While the Royal Government of Bhutan is very committed to the school feeding project, it does not have yet adequate resources to nationalize completely the school feeding project.

The Government also has the intention to provide school meals to all rural day schools in the future. Their goal is to attract more kids to school as well as release parents from the burden of providing a pack-lunch everyday. With a strong response to high food prices from the international community, we hope that funding for the school feeding program will also increase. An investment in school feeding is an investment in the future.

How can someone help the school feeding program?

You can go directly to WFP’s website and donate online. There are also annual fund raising events like “Walk the World”, where money collected goes directly to under-funded school feeding programs. Furthermore, WFP Bhutan also assists schools with boarding facilities, kitchens, stores, fuel-efficient stoves and the introduction of school agricultural programs. Individual donors wishing to assist these non-food activities can also contact WFP Bhutan directly in Thimphu.

Is there anything else you’d like to add about why you think school feeding is important for people to support?

The WFP Country Office in Bhutan has national staff members that participated in school feeding programs when they attended school. They benefited from WFP during their school days and now they are with WFP working for school feeding. What more can I say regarding the importance of school feeding? Below is one staff member’s personal story:

Story worth Telling
As a student in Punakha, WFP Programme Officer Tashi Doma was a beneficiary of WFP’s school feeding program throughout her childhood years. She remembers trucks rolling into her school bringing bags marked with the WFP logo and the names of the various donor nations such as Japan, Australia, and Norway. She also fondly remembers the breakfast of bulgur wheat and milk, and dry fish on Wednesdays, back in the days when it was served once a week as a special lunch.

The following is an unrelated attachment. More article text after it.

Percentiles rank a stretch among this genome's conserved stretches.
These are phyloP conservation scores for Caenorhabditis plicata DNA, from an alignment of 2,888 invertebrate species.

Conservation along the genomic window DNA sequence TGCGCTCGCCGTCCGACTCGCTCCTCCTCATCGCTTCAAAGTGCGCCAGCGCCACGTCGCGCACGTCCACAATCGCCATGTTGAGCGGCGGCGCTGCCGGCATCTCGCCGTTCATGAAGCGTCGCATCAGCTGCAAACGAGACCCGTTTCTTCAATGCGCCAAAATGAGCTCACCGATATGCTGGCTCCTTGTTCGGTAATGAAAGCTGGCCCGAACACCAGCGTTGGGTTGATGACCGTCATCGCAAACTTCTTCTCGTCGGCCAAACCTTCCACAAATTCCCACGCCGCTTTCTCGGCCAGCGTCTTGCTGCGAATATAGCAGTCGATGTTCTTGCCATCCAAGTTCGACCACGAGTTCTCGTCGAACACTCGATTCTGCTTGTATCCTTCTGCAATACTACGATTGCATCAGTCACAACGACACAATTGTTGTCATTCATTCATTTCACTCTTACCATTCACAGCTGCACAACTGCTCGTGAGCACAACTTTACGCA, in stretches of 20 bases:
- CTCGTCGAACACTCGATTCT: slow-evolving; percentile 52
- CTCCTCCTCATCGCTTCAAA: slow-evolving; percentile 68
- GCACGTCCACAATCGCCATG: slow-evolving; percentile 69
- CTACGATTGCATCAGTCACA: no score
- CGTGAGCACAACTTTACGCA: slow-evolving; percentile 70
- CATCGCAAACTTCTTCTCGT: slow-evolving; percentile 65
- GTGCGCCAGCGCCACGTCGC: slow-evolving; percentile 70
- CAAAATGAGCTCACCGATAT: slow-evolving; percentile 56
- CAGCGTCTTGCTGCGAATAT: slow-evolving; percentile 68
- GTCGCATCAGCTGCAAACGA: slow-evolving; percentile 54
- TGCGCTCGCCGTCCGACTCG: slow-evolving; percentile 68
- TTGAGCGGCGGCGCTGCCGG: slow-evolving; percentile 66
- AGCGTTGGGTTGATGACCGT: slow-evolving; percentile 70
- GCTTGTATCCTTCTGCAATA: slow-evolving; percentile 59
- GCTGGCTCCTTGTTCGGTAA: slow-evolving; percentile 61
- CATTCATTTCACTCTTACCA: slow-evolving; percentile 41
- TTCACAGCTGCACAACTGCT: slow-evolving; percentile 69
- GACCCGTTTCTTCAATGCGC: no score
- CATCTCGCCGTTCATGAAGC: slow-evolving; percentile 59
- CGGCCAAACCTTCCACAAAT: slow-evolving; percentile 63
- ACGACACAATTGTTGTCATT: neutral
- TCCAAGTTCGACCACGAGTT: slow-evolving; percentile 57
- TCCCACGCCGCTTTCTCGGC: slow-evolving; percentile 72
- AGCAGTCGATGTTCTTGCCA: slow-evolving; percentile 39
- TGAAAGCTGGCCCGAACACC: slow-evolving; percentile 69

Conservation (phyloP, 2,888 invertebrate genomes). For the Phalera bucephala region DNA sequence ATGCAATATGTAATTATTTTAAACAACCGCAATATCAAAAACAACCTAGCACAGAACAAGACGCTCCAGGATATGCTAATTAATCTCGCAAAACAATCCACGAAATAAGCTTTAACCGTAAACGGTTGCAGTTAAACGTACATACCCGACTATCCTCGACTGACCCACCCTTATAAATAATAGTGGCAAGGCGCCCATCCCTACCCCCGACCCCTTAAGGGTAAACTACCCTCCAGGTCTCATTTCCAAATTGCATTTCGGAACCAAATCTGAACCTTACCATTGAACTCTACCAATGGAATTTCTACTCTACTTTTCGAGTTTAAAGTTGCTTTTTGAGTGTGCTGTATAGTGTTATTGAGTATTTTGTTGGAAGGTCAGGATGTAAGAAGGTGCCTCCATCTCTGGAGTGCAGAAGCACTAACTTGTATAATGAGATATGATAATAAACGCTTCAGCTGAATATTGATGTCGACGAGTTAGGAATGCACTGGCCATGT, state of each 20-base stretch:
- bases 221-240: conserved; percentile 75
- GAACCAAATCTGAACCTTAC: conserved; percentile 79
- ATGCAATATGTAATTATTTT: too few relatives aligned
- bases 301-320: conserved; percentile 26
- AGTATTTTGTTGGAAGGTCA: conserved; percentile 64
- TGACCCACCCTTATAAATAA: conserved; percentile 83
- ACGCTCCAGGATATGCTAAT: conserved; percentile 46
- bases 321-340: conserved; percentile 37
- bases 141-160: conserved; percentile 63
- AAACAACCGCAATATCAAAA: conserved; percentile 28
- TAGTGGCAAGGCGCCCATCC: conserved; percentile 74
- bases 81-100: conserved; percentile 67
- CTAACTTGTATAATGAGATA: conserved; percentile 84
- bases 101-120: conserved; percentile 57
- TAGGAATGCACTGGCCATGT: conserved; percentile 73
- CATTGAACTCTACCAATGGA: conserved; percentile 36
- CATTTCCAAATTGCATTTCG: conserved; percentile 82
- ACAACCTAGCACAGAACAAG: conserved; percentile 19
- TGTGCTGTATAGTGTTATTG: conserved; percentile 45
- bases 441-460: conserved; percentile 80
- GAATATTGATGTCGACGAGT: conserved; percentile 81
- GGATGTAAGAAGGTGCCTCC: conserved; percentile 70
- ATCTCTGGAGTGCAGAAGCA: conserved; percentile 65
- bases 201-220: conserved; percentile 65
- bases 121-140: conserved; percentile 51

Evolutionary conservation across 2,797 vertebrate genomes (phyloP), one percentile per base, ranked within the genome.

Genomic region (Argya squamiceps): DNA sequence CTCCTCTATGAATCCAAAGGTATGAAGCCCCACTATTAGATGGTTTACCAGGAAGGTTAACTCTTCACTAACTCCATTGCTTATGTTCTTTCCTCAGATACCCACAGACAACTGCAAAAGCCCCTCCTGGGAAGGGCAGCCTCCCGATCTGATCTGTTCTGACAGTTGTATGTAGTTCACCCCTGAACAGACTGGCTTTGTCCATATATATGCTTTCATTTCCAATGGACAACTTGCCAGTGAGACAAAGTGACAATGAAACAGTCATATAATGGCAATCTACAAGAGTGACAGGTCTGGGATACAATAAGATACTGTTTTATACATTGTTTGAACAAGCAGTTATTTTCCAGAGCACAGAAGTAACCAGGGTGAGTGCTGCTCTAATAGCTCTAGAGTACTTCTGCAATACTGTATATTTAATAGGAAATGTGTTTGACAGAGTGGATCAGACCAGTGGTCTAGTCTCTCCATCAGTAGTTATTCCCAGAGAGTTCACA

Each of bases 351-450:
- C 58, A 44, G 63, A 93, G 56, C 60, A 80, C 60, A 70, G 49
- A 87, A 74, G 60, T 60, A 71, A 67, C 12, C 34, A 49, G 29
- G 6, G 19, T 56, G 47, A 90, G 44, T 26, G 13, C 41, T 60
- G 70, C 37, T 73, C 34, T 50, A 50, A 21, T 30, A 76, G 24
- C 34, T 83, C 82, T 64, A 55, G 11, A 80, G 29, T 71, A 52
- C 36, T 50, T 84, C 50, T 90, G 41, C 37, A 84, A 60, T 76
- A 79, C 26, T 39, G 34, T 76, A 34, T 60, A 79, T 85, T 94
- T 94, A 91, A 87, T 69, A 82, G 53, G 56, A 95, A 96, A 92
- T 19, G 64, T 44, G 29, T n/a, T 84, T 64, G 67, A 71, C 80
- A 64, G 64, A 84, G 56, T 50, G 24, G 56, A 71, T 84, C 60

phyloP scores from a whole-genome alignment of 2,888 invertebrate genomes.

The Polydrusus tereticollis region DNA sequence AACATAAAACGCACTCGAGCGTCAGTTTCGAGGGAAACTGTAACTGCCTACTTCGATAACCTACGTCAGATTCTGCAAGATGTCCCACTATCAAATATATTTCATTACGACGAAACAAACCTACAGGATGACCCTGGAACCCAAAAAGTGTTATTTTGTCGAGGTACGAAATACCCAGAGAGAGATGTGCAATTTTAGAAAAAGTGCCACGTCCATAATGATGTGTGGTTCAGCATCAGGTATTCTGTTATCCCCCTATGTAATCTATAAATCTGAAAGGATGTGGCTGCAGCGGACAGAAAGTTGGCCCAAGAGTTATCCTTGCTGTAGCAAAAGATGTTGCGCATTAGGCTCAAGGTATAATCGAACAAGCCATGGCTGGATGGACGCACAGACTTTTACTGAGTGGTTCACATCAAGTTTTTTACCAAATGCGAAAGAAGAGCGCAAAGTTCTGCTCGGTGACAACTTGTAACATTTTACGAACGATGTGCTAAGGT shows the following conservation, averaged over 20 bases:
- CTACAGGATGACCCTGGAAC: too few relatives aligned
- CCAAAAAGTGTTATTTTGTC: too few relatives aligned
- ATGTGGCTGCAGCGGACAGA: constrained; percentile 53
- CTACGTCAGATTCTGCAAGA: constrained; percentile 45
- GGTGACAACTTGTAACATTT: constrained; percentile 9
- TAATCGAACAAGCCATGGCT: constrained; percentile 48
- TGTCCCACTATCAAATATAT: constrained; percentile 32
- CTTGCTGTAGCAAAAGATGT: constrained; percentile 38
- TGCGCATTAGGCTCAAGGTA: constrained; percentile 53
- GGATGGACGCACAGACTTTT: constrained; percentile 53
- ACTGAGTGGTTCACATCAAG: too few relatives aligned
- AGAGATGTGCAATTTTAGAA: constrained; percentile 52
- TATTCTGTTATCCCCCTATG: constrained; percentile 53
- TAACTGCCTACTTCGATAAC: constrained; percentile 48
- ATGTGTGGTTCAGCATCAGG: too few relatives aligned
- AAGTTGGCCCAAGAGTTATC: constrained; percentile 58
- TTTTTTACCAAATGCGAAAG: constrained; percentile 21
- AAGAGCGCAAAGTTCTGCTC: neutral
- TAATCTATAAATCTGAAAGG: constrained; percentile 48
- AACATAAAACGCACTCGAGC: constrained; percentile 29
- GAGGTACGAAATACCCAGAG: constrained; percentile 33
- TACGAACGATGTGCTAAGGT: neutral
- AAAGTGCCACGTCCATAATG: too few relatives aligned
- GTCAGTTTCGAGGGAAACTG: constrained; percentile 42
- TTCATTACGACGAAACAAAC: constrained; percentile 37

After graduating from college, Tashi became an employee of WFP’s School Feeding Program in Thimphu, and is now the most long-term and senior staff member in the entire office. According to Tashi, working for WFP comes natural for her; she can think and relate to the situations faced by WFP beneficiaries and the various schools it serves.

As a former beneficiary, WFP’s school feeding program is close to Tashi’s heart. She feels very fortunate to have the chance to repay WFP for giving her the opportunity to complete her education. National employees like Tashi have helped improve the implementation of school feeding in Bhutan. They enable students, especially girls, to receive an education and improve the quality of their lives.

About William Lambers

William Lambers is the author of several books including Ending World Hunger: School Lunches for Kids Around the World. This book features over 50 interviews with officials from the UN World Food Programme and other charities discussing school feeding programs that fight child hunger. He is also the author of Nuclear Weapons, The Road to Peace: From the Disarming of the Great Lakes to the Nuclear Test Ban Treaty, Open Skies for Peace, The Spirit of the Marshall Plan: Taking Action Against World Hunger, School Lunches for Kids Around the World, The Roadmap to End Global Hunger, From War to Peace and the Battle of Britain. He is also a writer for the History News Service. His articles have been published by newspapers including the Cincinnati Enquirer, Des Moines Register, the New York Times, San Francisco Chronicle, Buffalo News, San Diego Union Tribune, the Providence Journal, Free Lance-Star (VA), the Bakersfield Californian, the Washington Post, Miami Herald (FL), Chicago Sun-Times, the Patriot Ledger (MA), Charleston Sunday Gazette Mail (WV), the Cincinnati Post, Salt Lake Tribune (UT), North Adams Transcript (MA), Wichita Eagle (KS), Monterey Herald (CA), Athens Banner-Herald (GA) and the Duluth News Journal. His articles also appear on History News Network (HNN) and Think Africa Press. Mr. Lambers is a graduate of the College of Mount St. Joseph in Ohio with degrees in Liberal Arts (BA) and Organizational Leadership (MS). He is also a member of the Feeding America Blogger Council.